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I always tell my dancers. You are not defined by your fingertips, or the top of your head, or the bottom of your feet. You are defined by you. You are the expanse. You are the infinity. —Judith Jameson Elizabeth Alexander in The Black Interior writes about beauty, and how black artists resist monstrousness by their own self-definitions. I’m interested in this repair, too, but find comfort in the ugly. I love monsters. We both consider Brooks. In the poem, “The Life of Lincoln West,” when Elizabeth hones in on two white men describing little, black Lincoln, specie, I zip to the poem’s end, to what I read as Lincoln’s release: “it comforts him to be the real thing.” I align after June Jordan, whom am I when pinched, patted, and bent? Get behind her defense of Black English in On Call: How can I be who I am? We do with what’s given. I suppose, I may not share viewpoints, but still, I connect. Of prose, Meena Alexander says she uses it to clear the underbrush to make space for the poem. Vacate fields, ropes, a body. Don’t hate on Elizabeth. Do you. Frame how she pairs Brooks with Lawrence and Bearden. To argue, she opens walls, and living rooms. So, you like death? Is your project Fanon’s? Is this all a setup? Fan – on – it was a jolt in perception, then. Pieces of this, repeat. Toni Morrison, where she writes: the remains of what were left behind to reconstruct the world these remains imply. Ties to Brooks’s litany of the black body that endures, a stream of violent verbs to enter, under buzz and rows of halogen: burned, bricked, roped to trees, and bound. Now, what contexts shift in the stacks that glare before you? And how do you return, after, to what seized Brooks at Fisk, standing to face all those Blacks?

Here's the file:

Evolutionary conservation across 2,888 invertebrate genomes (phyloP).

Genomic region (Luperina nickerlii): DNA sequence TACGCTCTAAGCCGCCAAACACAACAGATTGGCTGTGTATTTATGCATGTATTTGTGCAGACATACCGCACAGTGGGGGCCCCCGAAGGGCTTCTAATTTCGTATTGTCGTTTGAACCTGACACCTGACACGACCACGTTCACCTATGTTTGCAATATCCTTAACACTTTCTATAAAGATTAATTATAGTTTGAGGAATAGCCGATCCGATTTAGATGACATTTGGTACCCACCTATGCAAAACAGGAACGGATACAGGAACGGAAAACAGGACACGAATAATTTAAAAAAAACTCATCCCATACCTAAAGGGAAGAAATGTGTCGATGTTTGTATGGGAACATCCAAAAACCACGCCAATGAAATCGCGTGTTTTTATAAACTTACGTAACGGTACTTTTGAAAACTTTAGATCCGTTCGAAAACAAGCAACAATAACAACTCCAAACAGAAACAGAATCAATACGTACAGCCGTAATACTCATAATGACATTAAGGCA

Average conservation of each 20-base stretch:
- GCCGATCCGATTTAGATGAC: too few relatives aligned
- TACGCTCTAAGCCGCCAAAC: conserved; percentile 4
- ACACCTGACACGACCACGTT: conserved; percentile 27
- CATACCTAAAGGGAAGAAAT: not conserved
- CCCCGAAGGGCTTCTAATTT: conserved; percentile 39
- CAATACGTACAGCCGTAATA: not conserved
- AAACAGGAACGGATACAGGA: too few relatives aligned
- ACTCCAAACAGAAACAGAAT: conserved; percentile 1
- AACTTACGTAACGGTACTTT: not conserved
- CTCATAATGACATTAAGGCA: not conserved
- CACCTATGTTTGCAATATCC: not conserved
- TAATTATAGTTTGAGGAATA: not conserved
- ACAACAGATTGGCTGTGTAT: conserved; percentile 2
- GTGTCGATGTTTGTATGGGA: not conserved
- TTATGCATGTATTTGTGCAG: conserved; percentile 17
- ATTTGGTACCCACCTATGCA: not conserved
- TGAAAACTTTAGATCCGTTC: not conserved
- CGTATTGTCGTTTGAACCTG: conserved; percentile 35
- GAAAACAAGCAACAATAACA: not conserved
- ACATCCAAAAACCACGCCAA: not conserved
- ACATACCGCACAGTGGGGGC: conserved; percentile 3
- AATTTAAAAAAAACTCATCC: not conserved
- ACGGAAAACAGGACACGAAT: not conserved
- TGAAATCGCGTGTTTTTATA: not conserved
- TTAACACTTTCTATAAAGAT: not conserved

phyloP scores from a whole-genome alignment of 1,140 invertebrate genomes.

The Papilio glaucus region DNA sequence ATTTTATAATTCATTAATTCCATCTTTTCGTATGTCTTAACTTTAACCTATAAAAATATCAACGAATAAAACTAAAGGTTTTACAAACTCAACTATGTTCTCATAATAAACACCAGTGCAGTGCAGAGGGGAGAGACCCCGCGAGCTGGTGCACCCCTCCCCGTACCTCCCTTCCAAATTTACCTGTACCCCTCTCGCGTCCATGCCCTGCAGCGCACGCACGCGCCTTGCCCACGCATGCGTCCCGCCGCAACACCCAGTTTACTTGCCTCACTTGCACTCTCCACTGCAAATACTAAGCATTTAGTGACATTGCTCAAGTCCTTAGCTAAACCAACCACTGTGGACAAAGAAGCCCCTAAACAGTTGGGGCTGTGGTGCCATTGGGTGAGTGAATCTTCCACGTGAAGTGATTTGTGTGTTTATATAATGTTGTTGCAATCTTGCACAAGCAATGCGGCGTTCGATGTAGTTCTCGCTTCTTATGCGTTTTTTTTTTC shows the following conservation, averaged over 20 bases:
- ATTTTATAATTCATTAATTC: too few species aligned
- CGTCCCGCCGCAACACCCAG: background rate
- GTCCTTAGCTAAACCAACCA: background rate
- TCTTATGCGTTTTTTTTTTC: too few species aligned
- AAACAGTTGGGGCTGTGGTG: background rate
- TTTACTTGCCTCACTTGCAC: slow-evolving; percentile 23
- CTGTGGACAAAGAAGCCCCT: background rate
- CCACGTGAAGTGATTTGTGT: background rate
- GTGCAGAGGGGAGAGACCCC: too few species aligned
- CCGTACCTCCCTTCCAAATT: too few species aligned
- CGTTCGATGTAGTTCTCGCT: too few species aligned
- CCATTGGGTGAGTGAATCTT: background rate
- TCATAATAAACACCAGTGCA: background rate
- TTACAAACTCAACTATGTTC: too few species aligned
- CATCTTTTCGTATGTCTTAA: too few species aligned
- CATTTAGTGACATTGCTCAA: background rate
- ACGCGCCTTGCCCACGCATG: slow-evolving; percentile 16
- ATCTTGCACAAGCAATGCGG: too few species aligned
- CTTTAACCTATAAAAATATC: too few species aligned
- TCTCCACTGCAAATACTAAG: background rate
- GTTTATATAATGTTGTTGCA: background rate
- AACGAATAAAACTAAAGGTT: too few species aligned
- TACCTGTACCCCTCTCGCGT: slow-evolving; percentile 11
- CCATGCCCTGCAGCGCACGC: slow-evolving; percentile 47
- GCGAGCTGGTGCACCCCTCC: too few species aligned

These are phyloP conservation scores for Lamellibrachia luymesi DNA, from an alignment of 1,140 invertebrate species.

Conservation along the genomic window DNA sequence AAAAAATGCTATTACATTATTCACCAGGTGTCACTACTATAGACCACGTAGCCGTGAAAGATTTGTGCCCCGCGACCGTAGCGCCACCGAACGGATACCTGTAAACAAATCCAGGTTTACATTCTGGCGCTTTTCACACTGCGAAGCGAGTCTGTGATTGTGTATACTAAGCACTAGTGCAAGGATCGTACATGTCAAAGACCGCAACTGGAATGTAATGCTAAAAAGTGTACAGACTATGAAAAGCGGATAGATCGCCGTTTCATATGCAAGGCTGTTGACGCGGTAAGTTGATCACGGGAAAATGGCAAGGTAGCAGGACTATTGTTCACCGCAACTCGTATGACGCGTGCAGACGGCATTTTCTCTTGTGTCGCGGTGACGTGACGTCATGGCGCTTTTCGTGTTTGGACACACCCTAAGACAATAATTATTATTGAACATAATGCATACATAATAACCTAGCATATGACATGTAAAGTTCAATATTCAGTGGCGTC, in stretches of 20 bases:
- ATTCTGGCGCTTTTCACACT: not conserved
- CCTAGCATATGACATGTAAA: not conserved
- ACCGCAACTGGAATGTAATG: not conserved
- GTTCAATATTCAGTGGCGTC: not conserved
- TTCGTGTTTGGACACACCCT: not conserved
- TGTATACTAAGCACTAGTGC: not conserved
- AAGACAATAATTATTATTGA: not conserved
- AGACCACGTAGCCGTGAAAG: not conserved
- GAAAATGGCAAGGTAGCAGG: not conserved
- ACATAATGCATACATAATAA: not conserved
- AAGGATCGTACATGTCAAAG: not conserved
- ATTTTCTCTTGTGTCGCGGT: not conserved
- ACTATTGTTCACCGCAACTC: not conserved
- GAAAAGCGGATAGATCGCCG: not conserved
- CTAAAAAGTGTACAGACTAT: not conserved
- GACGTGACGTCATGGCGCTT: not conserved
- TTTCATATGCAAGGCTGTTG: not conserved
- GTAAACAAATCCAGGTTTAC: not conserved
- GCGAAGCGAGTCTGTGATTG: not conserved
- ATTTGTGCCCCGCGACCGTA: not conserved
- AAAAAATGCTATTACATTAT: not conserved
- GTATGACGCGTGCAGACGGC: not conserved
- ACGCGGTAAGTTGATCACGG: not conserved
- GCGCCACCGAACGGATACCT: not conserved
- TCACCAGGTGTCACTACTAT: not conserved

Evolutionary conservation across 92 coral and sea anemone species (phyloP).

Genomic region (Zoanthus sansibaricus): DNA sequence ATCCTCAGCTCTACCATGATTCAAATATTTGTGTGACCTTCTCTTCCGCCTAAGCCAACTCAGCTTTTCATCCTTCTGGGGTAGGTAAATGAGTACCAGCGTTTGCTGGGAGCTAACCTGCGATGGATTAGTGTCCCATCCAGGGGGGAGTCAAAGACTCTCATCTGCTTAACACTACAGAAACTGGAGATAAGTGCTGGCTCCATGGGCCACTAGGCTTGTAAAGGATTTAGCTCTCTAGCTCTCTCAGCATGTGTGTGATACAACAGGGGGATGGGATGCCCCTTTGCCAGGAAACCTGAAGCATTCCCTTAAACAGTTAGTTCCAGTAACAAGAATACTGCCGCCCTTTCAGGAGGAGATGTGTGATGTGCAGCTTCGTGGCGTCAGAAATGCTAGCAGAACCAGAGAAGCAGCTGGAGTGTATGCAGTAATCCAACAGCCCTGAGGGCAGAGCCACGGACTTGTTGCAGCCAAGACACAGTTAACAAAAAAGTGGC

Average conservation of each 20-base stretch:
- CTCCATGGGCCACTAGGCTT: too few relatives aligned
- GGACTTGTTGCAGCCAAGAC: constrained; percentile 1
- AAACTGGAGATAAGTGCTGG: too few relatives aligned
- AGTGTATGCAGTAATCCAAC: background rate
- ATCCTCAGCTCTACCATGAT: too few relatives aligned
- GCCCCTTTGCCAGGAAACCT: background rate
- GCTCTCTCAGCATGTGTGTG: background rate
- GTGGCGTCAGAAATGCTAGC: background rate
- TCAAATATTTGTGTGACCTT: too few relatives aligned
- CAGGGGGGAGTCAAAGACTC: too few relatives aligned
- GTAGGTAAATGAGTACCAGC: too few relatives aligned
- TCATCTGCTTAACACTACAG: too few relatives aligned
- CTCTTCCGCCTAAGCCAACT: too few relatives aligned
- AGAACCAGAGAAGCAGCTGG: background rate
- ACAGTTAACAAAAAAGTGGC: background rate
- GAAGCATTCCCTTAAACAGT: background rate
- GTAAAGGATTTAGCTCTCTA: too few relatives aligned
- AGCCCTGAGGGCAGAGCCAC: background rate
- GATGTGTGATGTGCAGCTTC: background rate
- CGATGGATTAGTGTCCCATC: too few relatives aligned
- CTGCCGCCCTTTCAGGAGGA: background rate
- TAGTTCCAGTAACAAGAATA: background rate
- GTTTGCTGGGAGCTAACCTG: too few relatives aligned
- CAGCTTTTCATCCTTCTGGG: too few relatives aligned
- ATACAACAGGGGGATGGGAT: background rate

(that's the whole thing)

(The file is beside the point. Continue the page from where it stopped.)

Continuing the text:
Ronaldo Wilson was born in 1970 in Millington, Tennessee. He holds an AB in English from the University of California, Berkeley, an MA in poetry from New York University, and a PhD in English from the Graduate Center of the City University of New York.